Surveys are a relatively quick and effective way to measure customers’ attitudes and experiences along their journey.

Not all customer experience surveys are created equal.

Depending on the goals, the type of questions and length will vary.

While customer experience surveys can take on any form, it can be helpful to think of them as falling into these seven categories.

1. Relationship/Branding

Customers’ attitudes toward a brand matter. Attitudes affect actions. The annual advertising budgets of most major consumer products speak to this. There’s more to understanding attitudes toward a brand than just asking whether customers like it.

You should use a combination of unaided (open) and aided (closed) questions to understand awareness. Drill deeper into product familiarly, affinity, and satisfaction. Finally, gauge future intent (likelihood to recommend or purchase) to understand how branding may affect key events.

More on structuring a branding survey
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2. Segmentation

Understanding who your customers are (or could be) is fundamental to creating an effective customer experience. Not all customers are created equal. You can usually define several groups by key variables that describe who they are, what they think, what they’ve done, and are likely to do.

First, use a mix of demographic (gender, age, geography) and psychographic (attitudes and beliefs) questions in a survey. Then cross-tab by intentions and sentiments to look for natural groups and clusters. While you want your segments to be data driven, in my experience, the most effective segmentation efforts are those that have a good theory of the segments first to help drive the data analysis and avoid a “fishing expedition.”

More on segmenting your customers.

3. Customer Loyalty

Ask a customer whether they intend to repurchase (or revisit) and whether they’re likely to recommend the product or experience to a friend. Include at least one open-ended question for the customer to briefly describe why they rated the way they did. You can keep loyalty surveys short by including just these questions. I recommend also including a few questions about more detailed product or service questions using rating scales to understand the key drivers of loyalty.

You can have the best of both worlds by keeping your frequently and widely used loyalty surveys short and only include key-driver items on occasion (say annually).

More on measuring customer loyalty.

4. Perceptions of Usability

Usability is a combination of attitudes plus actions with respect to an interface (e.g. app, website). It’s best measured by observing real users attempting realistic tasks. This is not always possible, due to costs or logistics of testing (e.g. finding enough qualified users). Many large companies have dozens or even thousands of products for both internal and external customers. A usability survey is one way to quickly get an idea about the strengths and weaknesses.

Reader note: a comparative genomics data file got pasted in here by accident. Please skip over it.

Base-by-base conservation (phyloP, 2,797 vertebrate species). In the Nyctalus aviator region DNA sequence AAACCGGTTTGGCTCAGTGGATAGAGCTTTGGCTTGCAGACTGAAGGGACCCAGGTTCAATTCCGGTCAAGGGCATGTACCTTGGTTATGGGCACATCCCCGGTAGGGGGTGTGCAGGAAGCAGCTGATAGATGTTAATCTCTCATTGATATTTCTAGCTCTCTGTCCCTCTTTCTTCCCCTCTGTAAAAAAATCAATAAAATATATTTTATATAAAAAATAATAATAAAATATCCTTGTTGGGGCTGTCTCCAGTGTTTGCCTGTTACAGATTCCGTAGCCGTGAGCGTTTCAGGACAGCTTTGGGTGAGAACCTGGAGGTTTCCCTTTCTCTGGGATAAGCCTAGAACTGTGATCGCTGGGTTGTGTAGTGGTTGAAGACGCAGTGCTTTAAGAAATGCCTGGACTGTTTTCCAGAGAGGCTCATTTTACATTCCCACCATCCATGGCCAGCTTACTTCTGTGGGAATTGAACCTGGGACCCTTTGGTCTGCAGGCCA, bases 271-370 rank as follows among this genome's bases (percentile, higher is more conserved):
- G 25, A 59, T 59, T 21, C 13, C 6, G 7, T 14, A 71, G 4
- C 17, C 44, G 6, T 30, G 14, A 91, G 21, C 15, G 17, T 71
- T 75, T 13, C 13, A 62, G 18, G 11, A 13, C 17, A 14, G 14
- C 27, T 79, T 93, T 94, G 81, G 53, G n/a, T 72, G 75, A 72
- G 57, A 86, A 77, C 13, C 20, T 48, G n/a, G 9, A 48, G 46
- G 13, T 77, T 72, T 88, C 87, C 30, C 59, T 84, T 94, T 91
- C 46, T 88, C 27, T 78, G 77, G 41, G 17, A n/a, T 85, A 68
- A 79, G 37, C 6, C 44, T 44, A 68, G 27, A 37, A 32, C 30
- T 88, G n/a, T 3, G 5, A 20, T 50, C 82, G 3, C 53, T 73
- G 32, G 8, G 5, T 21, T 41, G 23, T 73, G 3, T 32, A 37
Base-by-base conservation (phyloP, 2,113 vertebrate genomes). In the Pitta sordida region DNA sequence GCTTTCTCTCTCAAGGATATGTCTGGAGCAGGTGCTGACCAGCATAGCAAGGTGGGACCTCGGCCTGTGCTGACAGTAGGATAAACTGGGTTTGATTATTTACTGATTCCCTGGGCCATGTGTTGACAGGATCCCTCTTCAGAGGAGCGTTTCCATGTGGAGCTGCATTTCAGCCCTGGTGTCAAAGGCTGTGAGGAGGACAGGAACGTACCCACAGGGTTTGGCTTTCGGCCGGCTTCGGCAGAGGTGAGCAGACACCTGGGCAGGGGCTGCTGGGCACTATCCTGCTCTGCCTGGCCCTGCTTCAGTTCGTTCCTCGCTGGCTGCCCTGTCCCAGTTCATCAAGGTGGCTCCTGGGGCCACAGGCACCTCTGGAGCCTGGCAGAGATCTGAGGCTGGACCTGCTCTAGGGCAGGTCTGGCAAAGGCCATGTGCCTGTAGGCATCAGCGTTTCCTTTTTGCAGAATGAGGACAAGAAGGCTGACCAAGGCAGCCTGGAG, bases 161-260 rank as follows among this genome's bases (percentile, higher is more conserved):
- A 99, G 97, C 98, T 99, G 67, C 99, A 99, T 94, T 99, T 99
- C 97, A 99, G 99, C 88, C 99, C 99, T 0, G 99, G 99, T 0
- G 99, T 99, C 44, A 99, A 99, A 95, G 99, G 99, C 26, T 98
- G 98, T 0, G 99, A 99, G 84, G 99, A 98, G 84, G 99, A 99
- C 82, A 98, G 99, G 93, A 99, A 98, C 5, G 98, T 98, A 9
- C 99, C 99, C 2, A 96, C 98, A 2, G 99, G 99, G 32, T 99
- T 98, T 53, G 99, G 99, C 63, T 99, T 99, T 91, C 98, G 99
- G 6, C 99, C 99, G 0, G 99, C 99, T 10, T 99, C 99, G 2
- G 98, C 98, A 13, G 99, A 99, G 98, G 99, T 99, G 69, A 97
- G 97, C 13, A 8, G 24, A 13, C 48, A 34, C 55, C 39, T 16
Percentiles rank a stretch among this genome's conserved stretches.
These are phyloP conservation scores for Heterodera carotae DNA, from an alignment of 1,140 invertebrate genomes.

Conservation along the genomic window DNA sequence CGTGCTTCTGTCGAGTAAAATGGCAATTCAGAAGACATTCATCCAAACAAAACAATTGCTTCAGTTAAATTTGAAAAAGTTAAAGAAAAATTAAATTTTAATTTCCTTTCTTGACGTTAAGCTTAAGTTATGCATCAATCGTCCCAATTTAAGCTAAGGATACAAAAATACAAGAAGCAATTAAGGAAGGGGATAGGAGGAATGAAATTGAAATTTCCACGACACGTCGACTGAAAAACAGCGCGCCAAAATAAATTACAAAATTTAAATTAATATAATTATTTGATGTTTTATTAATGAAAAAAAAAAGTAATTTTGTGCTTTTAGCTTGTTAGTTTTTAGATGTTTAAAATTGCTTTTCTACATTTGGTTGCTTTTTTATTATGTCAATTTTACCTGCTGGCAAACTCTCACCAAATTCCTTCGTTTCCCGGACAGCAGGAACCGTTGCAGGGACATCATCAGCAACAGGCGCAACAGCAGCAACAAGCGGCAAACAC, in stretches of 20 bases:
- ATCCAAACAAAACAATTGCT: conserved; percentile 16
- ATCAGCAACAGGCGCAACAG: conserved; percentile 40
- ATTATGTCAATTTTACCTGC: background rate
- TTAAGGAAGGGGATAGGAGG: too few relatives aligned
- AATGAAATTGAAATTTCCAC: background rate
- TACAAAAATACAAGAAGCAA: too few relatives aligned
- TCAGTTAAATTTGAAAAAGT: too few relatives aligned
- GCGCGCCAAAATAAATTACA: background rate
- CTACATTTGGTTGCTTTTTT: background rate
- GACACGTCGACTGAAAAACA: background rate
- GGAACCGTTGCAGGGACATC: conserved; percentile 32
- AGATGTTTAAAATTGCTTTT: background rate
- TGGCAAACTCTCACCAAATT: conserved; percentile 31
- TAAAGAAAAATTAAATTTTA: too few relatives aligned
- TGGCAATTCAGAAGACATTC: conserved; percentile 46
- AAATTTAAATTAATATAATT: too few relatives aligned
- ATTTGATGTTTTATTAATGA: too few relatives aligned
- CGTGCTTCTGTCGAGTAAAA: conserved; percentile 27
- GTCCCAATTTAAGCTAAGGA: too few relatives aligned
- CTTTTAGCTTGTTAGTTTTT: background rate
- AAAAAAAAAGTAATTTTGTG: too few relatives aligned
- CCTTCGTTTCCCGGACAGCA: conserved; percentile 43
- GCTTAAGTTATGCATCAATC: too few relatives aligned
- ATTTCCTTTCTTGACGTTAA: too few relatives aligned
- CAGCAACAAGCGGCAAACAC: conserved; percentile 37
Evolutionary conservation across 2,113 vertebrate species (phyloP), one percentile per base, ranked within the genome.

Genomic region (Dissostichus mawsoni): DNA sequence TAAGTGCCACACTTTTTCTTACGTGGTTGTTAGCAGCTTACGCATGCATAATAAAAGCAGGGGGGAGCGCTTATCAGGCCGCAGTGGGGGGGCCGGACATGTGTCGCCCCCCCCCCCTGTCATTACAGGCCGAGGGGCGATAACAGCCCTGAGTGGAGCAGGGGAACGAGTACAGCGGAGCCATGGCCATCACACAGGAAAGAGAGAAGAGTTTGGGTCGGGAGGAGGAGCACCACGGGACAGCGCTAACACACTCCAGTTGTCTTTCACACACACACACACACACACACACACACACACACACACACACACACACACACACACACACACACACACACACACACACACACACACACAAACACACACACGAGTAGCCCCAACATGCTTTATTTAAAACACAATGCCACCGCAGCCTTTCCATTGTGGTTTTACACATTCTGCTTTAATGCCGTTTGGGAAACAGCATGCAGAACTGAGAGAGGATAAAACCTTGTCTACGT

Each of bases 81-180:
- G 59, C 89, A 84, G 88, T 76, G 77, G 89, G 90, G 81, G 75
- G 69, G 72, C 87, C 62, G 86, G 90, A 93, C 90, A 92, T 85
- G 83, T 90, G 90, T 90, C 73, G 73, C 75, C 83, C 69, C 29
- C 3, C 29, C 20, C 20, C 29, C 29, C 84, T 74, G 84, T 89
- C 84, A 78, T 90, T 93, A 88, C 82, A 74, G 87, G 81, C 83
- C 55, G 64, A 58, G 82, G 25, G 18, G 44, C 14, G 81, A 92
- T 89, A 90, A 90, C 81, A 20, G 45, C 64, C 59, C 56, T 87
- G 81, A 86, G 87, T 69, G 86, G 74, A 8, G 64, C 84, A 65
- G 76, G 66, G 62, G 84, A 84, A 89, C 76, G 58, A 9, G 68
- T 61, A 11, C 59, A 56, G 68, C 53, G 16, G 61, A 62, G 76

Use a standardized measure like the System Usability Scale (SUS) or SUPR-Q and have respondents reflect on their experiences. Include open-ended questions and a number of more detailed questions about features as well as what problems users encounter. Use this section as input for what products to usability test and what areas of the product likely need improvement.

More on using surveys to measure usability.

5. Customer Satisfaction

Customer satisfaction is a measure of how well a product or service experience meets customer expectations. Like a relationship survey, you’ll want to measure at a general and a specific level using a combination of open and closed-ended questions with rating scales. You can also measure attitudes toward a brand for non-customers.

For example, customers can rate their opinion toward Apple before ever being a customer (attitude), their level of satisfaction with Apple after making a purchase (general satisfaction), their satisfaction with iTunes (product satisfaction), and with synching iTunes with their iPhone (attribute satisfaction).

More on measuring customer satisfaction.

6. Feature or Task Prioritization

There are usually too many things a product team wants to do and too little time and budget. Instead of picking the features that the vocal sales rep or angriest customer want, you should more systematically prioritize. While that’s often easier said than done, there are a few techniques you can use in a survey to help prioritize. Two of the more effective techniques are a top tasks analysis and key-driver analysis.

In a top tasks analysis, you can quickly separate the trivial features or tasks from the vital tasks by having participants pick only the most important items. If you have a more manageable number of features or items for participants to rate, you can have them rate their satisfaction (or attitude).

More on Feature Prioritization and Top Tasks Analysis.

7. True Intent

One of the most cost effective and easiest ways to understand who your users are and what they are trying to do on your website is to conduct a true intent study. As the name suggests, such studies aim to understand the intended goals and description of actual visitors to a website: who they are, and what they think of the company and website. These surveys are short and usually collected by intercepting users while on the website. No doubt you’ve encountered some of these popups while browsing a website.

More on measuring true intent.